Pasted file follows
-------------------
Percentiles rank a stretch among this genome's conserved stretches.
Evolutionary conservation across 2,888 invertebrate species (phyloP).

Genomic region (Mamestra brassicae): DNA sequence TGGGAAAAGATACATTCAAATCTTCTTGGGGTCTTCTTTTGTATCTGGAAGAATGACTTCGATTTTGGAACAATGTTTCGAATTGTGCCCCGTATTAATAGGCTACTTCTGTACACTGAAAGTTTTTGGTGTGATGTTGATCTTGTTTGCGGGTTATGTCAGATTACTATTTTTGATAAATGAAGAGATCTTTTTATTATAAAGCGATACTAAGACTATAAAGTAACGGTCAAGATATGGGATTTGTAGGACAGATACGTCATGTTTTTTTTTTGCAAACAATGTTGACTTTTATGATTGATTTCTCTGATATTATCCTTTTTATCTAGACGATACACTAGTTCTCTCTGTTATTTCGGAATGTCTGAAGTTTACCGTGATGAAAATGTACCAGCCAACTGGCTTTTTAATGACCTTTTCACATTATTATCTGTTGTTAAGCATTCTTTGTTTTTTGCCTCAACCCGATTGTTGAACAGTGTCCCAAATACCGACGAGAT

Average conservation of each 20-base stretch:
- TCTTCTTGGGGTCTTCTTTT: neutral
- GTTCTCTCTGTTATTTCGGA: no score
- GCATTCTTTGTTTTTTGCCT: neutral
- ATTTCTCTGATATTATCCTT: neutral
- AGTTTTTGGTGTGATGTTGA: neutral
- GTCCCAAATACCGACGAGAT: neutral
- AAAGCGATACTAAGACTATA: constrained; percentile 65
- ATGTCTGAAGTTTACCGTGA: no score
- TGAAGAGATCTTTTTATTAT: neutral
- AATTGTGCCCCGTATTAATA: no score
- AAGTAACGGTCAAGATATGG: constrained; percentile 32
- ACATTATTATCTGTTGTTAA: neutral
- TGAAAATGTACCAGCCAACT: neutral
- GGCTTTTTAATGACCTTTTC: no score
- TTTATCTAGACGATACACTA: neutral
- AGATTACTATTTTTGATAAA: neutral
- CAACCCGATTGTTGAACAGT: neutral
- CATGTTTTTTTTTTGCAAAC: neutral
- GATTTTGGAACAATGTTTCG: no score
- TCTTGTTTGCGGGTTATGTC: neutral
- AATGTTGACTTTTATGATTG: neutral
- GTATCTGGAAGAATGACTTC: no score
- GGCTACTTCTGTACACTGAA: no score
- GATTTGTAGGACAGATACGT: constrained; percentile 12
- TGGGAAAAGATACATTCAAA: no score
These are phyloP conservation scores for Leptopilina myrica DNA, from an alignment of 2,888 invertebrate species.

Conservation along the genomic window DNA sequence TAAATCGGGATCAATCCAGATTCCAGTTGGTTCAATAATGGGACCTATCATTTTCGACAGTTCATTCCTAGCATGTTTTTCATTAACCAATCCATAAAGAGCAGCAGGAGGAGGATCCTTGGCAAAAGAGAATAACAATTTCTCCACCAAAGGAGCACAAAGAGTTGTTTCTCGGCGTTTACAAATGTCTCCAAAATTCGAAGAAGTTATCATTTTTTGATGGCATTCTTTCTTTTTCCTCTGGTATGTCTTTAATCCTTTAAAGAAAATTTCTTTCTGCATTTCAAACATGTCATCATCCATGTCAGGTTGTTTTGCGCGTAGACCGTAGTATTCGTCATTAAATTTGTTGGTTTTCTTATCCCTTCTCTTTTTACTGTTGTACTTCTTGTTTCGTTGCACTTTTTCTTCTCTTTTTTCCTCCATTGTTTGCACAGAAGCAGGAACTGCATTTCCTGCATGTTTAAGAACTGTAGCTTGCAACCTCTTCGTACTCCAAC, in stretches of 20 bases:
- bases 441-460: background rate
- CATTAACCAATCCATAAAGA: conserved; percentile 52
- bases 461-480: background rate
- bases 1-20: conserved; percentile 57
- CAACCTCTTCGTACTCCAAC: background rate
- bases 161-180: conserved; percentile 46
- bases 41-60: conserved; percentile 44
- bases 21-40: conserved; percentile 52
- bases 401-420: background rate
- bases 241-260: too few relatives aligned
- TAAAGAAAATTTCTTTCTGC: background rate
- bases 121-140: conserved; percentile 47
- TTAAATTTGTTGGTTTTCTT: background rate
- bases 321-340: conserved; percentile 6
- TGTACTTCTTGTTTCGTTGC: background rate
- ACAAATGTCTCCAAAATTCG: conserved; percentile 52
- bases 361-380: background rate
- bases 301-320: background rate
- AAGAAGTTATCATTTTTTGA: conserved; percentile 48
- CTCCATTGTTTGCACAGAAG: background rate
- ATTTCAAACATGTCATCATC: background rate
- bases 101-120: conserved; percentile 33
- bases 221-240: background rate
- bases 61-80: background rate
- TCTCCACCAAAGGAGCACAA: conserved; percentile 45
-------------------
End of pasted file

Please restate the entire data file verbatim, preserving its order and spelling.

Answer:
Percentiles rank a stretch among this genome's conserved stretches.
Evolutionary conservation across 2,888 invertebrate species (phyloP).

Genomic region (Mamestra brassicae): DNA sequence TGGGAAAAGATACATTCAAATCTTCTTGGGGTCTTCTTTTGTATCTGGAAGAATGACTTCGATTTTGGAACAATGTTTCGAATTGTGCCCCGTATTAATAGGCTACTTCTGTACACTGAAAGTTTTTGGTGTGATGTTGATCTTGTTTGCGGGTTATGTCAGATTACTATTTTTGATAAATGAAGAGATCTTTTTATTATAAAGCGATACTAAGACTATAAAGTAACGGTCAAGATATGGGATTTGTAGGACAGATACGTCATGTTTTTTTTTTGCAAACAATGTTGACTTTTATGATTGATTTCTCTGATATTATCCTTTTTATCTAGACGATACACTAGTTCTCTCTGTTATTTCGGAATGTCTGAAGTTTACCGTGATGAAAATGTACCAGCCAACTGGCTTTTTAATGACCTTTTCACATTATTATCTGTTGTTAAGCATTCTTTGTTTTTTGCCTCAACCCGATTGTTGAACAGTGTCCCAAATACCGACGAGAT

Average conservation of each 20-base stretch:
- TCTTCTTGGGGTCTTCTTTT: neutral
- GTTCTCTCTGTTATTTCGGA: no score
- GCATTCTTTGTTTTTTGCCT: neutral
- ATTTCTCTGATATTATCCTT: neutral
- AGTTTTTGGTGTGATGTTGA: neutral
- GTCCCAAATACCGACGAGAT: neutral
- AAAGCGATACTAAGACTATA: constrained; percentile 65
- ATGTCTGAAGTTTACCGTGA: no score
- TGAAGAGATCTTTTTATTAT: neutral
- AATTGTGCCCCGTATTAATA: no score
- AAGTAACGGTCAAGATATGG: constrained; percentile 32
- ACATTATTATCTGTTGTTAA: neutral
- TGAAAATGTACCAGCCAACT: neutral
- GGCTTTTTAATGACCTTTTC: no score
- TTTATCTAGACGATACACTA: neutral
- AGATTACTATTTTTGATAAA: neutral
- CAACCCGATTGTTGAACAGT: neutral
- CATGTTTTTTTTTTGCAAAC: neutral
- GATTTTGGAACAATGTTTCG: no score
- TCTTGTTTGCGGGTTATGTC: neutral
- AATGTTGACTTTTATGATTG: neutral
- GTATCTGGAAGAATGACTTC: no score
- GGCTACTTCTGTACACTGAA: no score
- GATTTGTAGGACAGATACGT: constrained; percentile 12
- TGGGAAAAGATACATTCAAA: no score
These are phyloP conservation scores for Leptopilina myrica DNA, from an alignment of 2,888 invertebrate species.

Conservation along the genomic window DNA sequence TAAATCGGGATCAATCCAGATTCCAGTTGGTTCAATAATGGGACCTATCATTTTCGACAGTTCATTCCTAGCATGTTTTTCATTAACCAATCCATAAAGAGCAGCAGGAGGAGGATCCTTGGCAAAAGAGAATAACAATTTCTCCACCAAAGGAGCACAAAGAGTTGTTTCTCGGCGTTTACAAATGTCTCCAAAATTCGAAGAAGTTATCATTTTTTGATGGCATTCTTTCTTTTTCCTCTGGTATGTCTTTAATCCTTTAAAGAAAATTTCTTTCTGCATTTCAAACATGTCATCATCCATGTCAGGTTGTTTTGCGCGTAGACCGTAGTATTCGTCATTAAATTTGTTGGTTTTCTTATCCCTTCTCTTTTTACTGTTGTACTTCTTGTTTCGTTGCACTTTTTCTTCTCTTTTTTCCTCCATTGTTTGCACAGAAGCAGGAACTGCATTTCCTGCATGTTTAAGAACTGTAGCTTGCAACCTCTTCGTACTCCAAC, in stretches of 20 bases:
- bases 441-460: background rate
- CATTAACCAATCCATAAAGA: conserved; percentile 52
- bases 461-480: background rate
- bases 1-20: conserved; percentile 57
- CAACCTCTTCGTACTCCAAC: background rate
- bases 161-180: conserved; percentile 46
- bases 41-60: conserved; percentile 44
- bases 21-40: conserved; percentile 52
- bases 401-420: background rate
- bases 241-260: too few relatives aligned
- TAAAGAAAATTTCTTTCTGC: background rate
- bases 121-140: conserved; percentile 47
- TTAAATTTGTTGGTTTTCTT: background rate
- bases 321-340: conserved; percentile 6
- TGTACTTCTTGTTTCGTTGC: background rate
- ACAAATGTCTCCAAAATTCG: conserved; percentile 52
- bases 361-380: background rate
- bases 301-320: background rate
- AAGAAGTTATCATTTTTTGA: conserved; percentile 48
- CTCCATTGTTTGCACAGAAG: background rate
- ATTTCAAACATGTCATCATC: background rate
- bases 101-120: conserved; percentile 33
- bases 221-240: background rate
- bases 61-80: background rate
- TCTCCACCAAAGGAGCACAA: conserved; percentile 45